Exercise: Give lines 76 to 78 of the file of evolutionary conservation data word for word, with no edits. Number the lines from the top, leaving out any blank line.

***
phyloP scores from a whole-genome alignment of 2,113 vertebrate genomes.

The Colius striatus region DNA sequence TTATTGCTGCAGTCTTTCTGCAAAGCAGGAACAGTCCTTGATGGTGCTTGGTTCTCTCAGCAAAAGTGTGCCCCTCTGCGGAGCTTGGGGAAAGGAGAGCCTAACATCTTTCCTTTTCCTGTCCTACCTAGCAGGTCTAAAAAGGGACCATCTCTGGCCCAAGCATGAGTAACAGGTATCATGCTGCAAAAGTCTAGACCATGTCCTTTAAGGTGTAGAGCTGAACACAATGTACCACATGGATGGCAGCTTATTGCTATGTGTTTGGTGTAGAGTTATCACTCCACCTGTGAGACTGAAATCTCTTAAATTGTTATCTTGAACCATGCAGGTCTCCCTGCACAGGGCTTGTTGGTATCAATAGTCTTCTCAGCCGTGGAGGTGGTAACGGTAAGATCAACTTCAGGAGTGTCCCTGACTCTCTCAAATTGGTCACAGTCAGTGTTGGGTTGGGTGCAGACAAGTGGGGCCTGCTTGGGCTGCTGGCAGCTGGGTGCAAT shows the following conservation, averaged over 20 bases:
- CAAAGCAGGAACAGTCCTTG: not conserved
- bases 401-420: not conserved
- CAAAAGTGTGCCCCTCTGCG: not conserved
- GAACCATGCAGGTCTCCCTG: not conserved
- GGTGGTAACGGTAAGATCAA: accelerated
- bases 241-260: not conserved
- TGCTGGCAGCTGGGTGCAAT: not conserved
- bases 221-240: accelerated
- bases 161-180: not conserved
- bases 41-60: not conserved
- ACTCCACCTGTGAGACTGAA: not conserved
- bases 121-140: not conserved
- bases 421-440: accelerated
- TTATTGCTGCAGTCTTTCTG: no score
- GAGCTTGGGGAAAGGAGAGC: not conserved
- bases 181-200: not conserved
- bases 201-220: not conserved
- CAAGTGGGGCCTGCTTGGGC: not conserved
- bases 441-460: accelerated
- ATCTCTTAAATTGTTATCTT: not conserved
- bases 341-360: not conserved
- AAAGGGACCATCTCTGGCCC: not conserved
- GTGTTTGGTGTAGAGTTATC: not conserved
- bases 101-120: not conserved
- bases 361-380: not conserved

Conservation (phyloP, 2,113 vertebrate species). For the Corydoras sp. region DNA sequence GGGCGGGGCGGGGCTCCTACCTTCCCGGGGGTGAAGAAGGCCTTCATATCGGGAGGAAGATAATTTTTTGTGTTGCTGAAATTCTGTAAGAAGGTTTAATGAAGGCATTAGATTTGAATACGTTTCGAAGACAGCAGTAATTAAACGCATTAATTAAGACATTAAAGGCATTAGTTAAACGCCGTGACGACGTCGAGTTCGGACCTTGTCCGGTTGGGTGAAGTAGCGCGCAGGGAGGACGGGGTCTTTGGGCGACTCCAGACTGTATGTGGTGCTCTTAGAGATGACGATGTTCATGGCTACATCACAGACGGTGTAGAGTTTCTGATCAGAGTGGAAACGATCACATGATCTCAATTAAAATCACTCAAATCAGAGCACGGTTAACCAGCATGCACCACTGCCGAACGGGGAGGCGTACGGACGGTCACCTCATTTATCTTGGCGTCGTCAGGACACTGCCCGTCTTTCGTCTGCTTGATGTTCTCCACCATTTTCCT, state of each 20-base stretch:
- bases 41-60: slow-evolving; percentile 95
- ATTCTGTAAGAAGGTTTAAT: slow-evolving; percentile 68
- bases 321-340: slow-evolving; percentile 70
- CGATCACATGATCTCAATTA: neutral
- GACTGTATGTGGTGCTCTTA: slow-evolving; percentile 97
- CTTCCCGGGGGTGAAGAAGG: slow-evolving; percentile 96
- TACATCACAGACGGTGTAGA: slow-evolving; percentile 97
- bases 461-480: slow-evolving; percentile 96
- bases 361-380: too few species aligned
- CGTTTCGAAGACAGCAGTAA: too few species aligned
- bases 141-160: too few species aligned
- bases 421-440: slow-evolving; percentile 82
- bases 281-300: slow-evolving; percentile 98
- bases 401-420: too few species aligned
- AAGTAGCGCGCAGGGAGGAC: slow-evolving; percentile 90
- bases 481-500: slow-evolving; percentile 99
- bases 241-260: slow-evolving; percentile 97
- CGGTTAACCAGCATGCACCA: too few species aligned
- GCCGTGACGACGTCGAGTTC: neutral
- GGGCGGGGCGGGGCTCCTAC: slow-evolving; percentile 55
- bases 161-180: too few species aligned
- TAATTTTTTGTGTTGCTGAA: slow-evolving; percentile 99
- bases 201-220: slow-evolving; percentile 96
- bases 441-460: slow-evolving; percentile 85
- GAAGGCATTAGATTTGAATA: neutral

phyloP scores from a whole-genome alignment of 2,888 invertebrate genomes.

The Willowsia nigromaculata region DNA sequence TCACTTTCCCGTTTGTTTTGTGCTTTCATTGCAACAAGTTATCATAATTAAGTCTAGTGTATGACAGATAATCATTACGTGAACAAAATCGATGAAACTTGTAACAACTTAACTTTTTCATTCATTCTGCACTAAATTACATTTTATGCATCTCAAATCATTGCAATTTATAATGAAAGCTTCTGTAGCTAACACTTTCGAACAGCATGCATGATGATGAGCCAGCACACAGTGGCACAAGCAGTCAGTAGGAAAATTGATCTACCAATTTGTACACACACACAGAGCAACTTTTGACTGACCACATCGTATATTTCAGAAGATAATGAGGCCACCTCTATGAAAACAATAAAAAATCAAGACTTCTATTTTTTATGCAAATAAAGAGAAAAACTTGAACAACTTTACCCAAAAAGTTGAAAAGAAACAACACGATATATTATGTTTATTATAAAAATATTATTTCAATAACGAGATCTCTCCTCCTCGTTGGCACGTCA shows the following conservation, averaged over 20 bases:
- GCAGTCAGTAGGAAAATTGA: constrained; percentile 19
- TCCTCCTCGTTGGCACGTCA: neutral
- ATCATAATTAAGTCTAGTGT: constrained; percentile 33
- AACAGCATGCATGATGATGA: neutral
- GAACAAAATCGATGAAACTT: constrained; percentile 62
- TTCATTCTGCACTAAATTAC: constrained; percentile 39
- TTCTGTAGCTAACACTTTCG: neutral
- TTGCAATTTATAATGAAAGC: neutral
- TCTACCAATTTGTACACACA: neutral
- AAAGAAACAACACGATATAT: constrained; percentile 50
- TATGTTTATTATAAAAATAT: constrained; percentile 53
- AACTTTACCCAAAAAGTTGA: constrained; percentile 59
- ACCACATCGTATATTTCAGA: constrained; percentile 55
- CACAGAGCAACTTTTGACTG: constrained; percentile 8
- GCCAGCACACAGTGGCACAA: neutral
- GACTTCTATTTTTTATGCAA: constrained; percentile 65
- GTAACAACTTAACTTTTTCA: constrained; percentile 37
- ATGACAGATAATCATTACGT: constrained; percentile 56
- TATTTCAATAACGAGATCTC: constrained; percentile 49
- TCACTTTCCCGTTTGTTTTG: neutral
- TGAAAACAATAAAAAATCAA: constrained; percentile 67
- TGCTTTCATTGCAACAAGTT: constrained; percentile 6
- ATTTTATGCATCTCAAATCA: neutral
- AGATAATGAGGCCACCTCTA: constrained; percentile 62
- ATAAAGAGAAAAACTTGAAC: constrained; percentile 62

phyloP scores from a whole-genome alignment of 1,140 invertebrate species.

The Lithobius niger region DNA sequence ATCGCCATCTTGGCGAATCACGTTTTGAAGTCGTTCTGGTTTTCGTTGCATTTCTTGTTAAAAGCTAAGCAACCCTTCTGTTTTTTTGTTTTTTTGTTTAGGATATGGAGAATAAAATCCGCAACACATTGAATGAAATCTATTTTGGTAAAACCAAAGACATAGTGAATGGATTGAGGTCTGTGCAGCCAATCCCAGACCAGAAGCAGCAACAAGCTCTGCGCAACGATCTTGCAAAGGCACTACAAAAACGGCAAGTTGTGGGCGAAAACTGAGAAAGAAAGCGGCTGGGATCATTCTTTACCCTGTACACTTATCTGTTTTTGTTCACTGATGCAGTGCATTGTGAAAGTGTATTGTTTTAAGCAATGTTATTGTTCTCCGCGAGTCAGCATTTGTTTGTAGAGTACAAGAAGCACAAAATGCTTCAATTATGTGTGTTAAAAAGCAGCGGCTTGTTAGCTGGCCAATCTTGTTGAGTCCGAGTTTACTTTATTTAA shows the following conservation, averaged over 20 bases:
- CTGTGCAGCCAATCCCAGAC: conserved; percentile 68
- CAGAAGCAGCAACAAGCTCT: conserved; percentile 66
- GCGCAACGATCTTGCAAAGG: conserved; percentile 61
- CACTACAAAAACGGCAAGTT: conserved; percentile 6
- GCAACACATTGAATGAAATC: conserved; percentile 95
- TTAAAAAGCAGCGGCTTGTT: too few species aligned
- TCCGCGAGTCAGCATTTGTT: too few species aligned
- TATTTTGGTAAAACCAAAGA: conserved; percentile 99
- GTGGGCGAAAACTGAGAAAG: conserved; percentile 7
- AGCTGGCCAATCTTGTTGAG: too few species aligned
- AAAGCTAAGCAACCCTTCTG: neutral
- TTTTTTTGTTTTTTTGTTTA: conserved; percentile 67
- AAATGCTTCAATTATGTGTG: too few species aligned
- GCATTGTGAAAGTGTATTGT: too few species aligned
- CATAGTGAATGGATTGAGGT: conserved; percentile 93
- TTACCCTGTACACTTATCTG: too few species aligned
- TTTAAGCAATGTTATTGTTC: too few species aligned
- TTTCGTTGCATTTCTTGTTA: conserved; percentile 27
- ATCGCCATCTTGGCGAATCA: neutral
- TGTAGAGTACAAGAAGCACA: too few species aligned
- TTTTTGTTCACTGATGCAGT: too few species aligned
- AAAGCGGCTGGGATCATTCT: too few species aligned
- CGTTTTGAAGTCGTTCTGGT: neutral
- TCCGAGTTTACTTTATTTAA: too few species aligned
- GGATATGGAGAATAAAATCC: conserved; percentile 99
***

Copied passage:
- TGAAAACAATAAAAAATCAA: constrained; percentile 67
- TGCTTTCATTGCAACAAGTT: constrained; percentile 6
- ATTTTATGCATCTCAAATCA: neutral